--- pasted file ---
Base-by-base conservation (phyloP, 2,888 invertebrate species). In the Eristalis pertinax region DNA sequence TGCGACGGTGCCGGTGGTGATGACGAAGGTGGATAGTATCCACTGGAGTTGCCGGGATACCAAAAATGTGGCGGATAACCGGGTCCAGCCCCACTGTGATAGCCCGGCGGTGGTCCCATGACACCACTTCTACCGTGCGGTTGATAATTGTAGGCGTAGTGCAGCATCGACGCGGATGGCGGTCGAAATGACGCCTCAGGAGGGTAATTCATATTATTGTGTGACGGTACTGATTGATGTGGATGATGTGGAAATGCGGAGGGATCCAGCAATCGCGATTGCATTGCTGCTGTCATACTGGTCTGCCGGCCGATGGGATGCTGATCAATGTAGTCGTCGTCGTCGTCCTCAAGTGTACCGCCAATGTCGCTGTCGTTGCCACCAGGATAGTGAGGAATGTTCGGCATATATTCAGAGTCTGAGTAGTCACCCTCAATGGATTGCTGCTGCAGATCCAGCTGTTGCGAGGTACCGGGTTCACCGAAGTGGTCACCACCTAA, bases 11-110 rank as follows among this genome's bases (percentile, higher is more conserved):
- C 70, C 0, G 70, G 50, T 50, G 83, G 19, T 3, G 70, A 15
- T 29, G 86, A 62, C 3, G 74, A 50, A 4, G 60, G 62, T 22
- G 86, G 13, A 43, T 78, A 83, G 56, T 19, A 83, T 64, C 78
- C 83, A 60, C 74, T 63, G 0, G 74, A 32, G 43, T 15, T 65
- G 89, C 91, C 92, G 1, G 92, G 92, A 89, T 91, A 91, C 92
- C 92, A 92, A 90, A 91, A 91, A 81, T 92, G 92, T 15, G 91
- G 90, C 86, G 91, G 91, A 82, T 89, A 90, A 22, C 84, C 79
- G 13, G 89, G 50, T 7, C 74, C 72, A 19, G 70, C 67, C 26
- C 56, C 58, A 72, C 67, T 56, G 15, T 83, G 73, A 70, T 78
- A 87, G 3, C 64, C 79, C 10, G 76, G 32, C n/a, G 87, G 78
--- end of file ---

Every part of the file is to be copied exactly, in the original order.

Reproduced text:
Base-by-base conservation (phyloP, 2,888 invertebrate species). In the Eristalis pertinax region DNA sequence TGCGACGGTGCCGGTGGTGATGACGAAGGTGGATAGTATCCACTGGAGTTGCCGGGATACCAAAAATGTGGCGGATAACCGGGTCCAGCCCCACTGTGATAGCCCGGCGGTGGTCCCATGACACCACTTCTACCGTGCGGTTGATAATTGTAGGCGTAGTGCAGCATCGACGCGGATGGCGGTCGAAATGACGCCTCAGGAGGGTAATTCATATTATTGTGTGACGGTACTGATTGATGTGGATGATGTGGAAATGCGGAGGGATCCAGCAATCGCGATTGCATTGCTGCTGTCATACTGGTCTGCCGGCCGATGGGATGCTGATCAATGTAGTCGTCGTCGTCGTCCTCAAGTGTACCGCCAATGTCGCTGTCGTTGCCACCAGGATAGTGAGGAATGTTCGGCATATATTCAGAGTCTGAGTAGTCACCCTCAATGGATTGCTGCTGCAGATCCAGCTGTTGCGAGGTACCGGGTTCACCGAAGTGGTCACCACCTAA, bases 11-110 rank as follows among this genome's bases (percentile, higher is more conserved):
- C 70, C 0, G 70, G 50, T 50, G 83, G 19, T 3, G 70, A 15
- T 29, G 86, A 62, C 3, G 74, A 50, A 4, G 60, G 62, T 22
- G 86, G 13, A 43, T 78, A 83, G 56, T 19, A 83, T 64, C 78
- C 83, A 60, C 74, T 63, G 0, G 74, A 32, G 43, T 15, T 65
- G 89, C 91, C 92, G 1, G 92, G 92, A 89, T 91, A 91, C 92
- C 92, A 92, A 90, A 91, A 91, A 81, T 92, G 92, T 15, G 91
- G 90, C 86, G 91, G 91, A 82, T 89, A 90, A 22, C 84, C 79
- G 13, G 89, G 50, T 7, C 74, C 72, A 19, G 70, C 67, C 26
- C 56, C 58, A 72, C 67, T 56, G 15, T 83, G 73, A 70, T 78
- A 87, G 3, C 64, C 79, C 10, G 76, G 32, C n/a, G 87, G 78